Online learning models are upside down.  The proponents of online education state that “credit recovery” is one of the reasons to learn online.  This form of learning occurs when a student fails a high school course and is required to either make up the entire course or pass the units/sections/chapters that were failed.  So the student recovers the credit.

The reasons that student may have “failed” the course are wide, but they likely fall into a few categories, such as:

  1. The student has not learned organization skills.  He may be brilliant, but cannot organize himself.
  2. The student cannot self-regulate.  This means that the student cannot force himself to put down the TV remote, the smart-phone, or video game to study.

Some can argue that the student may not have mastered the previous learning to be successful.  Perhaps the student has a low reading proficiency or he cannot compute well.   Perhaps, the student lacks internal motivation.

I propose here that the idea of putting struggling students in online classes is an enormous mistake.

Margaret Roblyer has a wide research base in this topic for high school students.  She has identified several characteristics of a successful online learner.

  • Academic Achievement — Good students are good students regardless of the learning environment.  Online learning does not suddenly make a poor student a high achiever.
  • Organization — Students learning online must be organized.
  • Technology — Technology must be present where they are learning.
  • Self-regulation — Students must be able to put themselves at the place they want to learn and to drop all distractions.

Dr. Roblyer has developed a survey that predicts the probability of passing (POP) an online course.  The survey is scored on the elements outlined above and heavily weighs on the academic success component.  If a student scores highly on the organization, technology and self-regulation questions, but has a low gpa, the POP score predicts a marginal success possibility.

To the point here:  So we put students who may not have the requisite skills, such as reading, in a course that has large amounts of material that must be read, they are disorganized, and they cannot self regulate.  This is a recipe for more poor results.  These students need help with organization, help with skills, and a disciplined environment.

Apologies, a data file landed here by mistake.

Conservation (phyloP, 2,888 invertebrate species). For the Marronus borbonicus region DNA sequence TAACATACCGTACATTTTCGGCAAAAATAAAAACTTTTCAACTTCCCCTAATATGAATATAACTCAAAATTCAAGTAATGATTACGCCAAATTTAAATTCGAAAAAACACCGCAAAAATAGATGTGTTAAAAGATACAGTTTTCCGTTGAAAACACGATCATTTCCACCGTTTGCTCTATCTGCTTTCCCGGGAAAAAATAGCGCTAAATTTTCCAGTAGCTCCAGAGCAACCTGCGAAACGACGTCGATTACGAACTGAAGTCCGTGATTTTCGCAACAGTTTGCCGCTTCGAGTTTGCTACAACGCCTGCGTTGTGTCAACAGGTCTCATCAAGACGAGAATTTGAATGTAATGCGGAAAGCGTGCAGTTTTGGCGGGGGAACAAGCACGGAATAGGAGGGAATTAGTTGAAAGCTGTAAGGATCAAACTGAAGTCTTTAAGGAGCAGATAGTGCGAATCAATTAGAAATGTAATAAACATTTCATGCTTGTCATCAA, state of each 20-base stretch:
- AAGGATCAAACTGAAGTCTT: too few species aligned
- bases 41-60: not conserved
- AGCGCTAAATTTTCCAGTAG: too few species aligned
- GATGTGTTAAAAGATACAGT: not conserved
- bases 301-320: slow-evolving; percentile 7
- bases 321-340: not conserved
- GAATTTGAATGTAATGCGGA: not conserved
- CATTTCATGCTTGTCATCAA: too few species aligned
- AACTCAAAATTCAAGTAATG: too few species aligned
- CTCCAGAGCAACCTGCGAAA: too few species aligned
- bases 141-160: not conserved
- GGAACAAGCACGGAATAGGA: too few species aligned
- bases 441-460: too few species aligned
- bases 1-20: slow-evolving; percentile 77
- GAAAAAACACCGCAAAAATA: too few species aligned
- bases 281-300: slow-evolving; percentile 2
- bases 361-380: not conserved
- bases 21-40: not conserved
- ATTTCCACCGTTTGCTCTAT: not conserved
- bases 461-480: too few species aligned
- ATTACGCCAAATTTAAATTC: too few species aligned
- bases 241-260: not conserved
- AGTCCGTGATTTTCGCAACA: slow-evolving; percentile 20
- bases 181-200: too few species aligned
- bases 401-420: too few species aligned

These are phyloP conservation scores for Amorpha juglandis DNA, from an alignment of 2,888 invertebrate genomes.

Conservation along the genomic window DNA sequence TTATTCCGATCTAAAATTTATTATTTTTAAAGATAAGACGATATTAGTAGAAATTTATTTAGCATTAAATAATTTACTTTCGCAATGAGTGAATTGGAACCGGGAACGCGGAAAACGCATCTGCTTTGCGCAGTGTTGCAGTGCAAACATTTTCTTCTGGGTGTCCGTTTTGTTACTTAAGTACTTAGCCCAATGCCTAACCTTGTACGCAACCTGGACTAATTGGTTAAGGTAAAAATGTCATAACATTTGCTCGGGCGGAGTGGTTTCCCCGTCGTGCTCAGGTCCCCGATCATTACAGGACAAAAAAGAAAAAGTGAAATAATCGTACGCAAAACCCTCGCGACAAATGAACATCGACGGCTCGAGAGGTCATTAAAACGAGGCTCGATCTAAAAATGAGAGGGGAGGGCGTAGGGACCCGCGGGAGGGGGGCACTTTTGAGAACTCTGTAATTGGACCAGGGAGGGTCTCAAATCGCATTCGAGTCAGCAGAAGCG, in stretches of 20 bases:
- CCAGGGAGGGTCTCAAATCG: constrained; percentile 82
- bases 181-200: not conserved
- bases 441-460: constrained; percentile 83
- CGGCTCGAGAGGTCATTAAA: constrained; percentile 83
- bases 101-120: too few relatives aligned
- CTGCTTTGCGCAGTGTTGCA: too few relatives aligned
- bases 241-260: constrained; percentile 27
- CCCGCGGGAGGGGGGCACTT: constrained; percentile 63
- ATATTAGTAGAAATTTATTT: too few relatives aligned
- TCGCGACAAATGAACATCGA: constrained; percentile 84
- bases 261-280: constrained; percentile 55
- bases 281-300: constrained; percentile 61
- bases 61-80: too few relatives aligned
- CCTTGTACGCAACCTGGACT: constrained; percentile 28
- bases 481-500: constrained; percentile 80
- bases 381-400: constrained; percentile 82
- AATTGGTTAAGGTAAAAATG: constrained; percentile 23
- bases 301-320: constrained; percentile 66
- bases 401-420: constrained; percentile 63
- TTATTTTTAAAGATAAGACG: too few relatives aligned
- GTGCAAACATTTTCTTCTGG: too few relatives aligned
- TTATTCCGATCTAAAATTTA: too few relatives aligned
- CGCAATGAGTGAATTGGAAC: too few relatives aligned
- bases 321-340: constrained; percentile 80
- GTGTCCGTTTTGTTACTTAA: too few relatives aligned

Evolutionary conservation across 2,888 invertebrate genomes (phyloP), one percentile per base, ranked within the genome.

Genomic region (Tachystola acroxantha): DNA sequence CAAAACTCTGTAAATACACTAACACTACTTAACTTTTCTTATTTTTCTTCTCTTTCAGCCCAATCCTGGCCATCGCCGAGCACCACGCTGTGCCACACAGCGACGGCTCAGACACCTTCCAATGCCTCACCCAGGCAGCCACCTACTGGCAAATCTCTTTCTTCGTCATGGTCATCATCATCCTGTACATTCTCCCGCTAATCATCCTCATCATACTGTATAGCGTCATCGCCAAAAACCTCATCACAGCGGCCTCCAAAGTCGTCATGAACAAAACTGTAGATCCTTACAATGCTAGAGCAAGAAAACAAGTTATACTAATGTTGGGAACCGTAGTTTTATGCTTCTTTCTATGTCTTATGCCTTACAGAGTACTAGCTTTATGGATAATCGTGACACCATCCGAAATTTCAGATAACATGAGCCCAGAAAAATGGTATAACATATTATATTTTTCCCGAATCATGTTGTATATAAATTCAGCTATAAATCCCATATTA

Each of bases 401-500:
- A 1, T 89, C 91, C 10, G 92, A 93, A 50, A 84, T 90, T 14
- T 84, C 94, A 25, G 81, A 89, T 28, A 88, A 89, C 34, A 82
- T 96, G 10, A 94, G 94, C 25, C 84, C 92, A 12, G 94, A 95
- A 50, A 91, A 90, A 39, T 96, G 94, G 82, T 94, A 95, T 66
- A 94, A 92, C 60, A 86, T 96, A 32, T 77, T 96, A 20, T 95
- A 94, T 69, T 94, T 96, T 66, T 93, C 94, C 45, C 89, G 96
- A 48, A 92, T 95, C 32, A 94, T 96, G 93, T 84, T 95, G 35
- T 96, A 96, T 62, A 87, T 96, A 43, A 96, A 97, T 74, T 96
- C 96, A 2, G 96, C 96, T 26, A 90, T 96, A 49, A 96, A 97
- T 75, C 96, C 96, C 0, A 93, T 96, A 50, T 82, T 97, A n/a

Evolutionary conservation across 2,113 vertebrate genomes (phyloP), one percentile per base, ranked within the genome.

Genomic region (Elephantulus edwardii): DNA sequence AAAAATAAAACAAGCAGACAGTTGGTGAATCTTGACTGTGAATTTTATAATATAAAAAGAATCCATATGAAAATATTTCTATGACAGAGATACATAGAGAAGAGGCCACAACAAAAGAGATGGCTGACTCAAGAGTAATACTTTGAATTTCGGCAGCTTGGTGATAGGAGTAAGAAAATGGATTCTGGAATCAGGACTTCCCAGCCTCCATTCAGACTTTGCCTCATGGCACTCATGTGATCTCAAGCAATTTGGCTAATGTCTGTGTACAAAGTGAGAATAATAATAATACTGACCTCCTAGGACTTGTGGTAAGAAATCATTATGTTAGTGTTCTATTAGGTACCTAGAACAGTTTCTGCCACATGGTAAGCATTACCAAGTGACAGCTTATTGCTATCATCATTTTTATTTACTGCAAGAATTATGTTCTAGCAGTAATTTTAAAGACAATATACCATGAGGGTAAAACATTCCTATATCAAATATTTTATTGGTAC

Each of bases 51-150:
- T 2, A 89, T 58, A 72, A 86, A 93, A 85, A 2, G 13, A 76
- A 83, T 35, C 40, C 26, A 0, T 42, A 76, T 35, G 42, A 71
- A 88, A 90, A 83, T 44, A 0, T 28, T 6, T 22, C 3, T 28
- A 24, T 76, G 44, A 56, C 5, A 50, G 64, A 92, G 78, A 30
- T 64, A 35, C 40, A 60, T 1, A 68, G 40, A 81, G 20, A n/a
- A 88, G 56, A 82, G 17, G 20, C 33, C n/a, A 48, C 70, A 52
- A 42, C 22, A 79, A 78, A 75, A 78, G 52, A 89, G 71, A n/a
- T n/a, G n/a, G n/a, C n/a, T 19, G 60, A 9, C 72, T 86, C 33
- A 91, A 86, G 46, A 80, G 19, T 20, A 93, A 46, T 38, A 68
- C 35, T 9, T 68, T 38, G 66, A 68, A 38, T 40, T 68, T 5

In our online classes, we ask students to provide advice to the next group of students taking our courses.  Our latest published report is available here.  Our students usually advise future students to be organized and not to procrastinate.  In the report cited here, about 90% of the students responded this way.  One student’s response represented the group’s comments:

I would tell future students who are taking this course that they should plan ahead and get as much of the work done as they can early on before the due date. The course is much less stressful if you plan ahead and get things done whenever you have time to get it done. Also, try not to forget about your online class; always write about the due dates in your assignment notebooks and have many reminders. Don’t forget that there are some assignments that take longer than others, so allow time to finish them. It is also much easier to take the test when you are not rushing to finish it at 10 or 11 at night the night the unit is due.

The students are reporting back and supporting Dr. Roblyer’s research.  The success rate of the program, meaning students that score “A,” “B,” or “C” on their final grades, is 90%.  The students get it; they learn quickly what they need to do to be successful online.  The adults would prefer to work with high achievers and push the low achievers someplace else.

Here’s the model of learning I suggest:

  1. High achieving students should be put into online courses.  They can work at their own rates.  In speaking with my teaching colleagues, these students learn in spite of what happens in the classroom.  They are highly organized and they self-regulate.  Further, my teaching colleagues will claim that I am attempting to “skim off” the good students.  It is important to note that all students need quality teachers, whether online or in traditional classrooms.  The interaction is different online.  Teachers take more of a personal tutor or group mentor role.  They are no longer standing and delivering in front of students daily.  They interact with students through video conferencing technologies.  Our teachers report that they know their online students better than they know their face-to-face students.  Online the teachers “require” each student to participate in discussions and other activities where they might be silent in a regular classroom. Online teachers know every student well, not just the ones who want to talk in a traditional classroom.  Quality online teachers are important; teaching online occurs differently.
  2. Average students can be successful in hybrid (blended) learning environments, where they get the direct instruction they need, yet they can work on their own when possible.
  3. Low achievers need focused help from teachers in small groups.

There it is.  I welcome your feedback and your comments.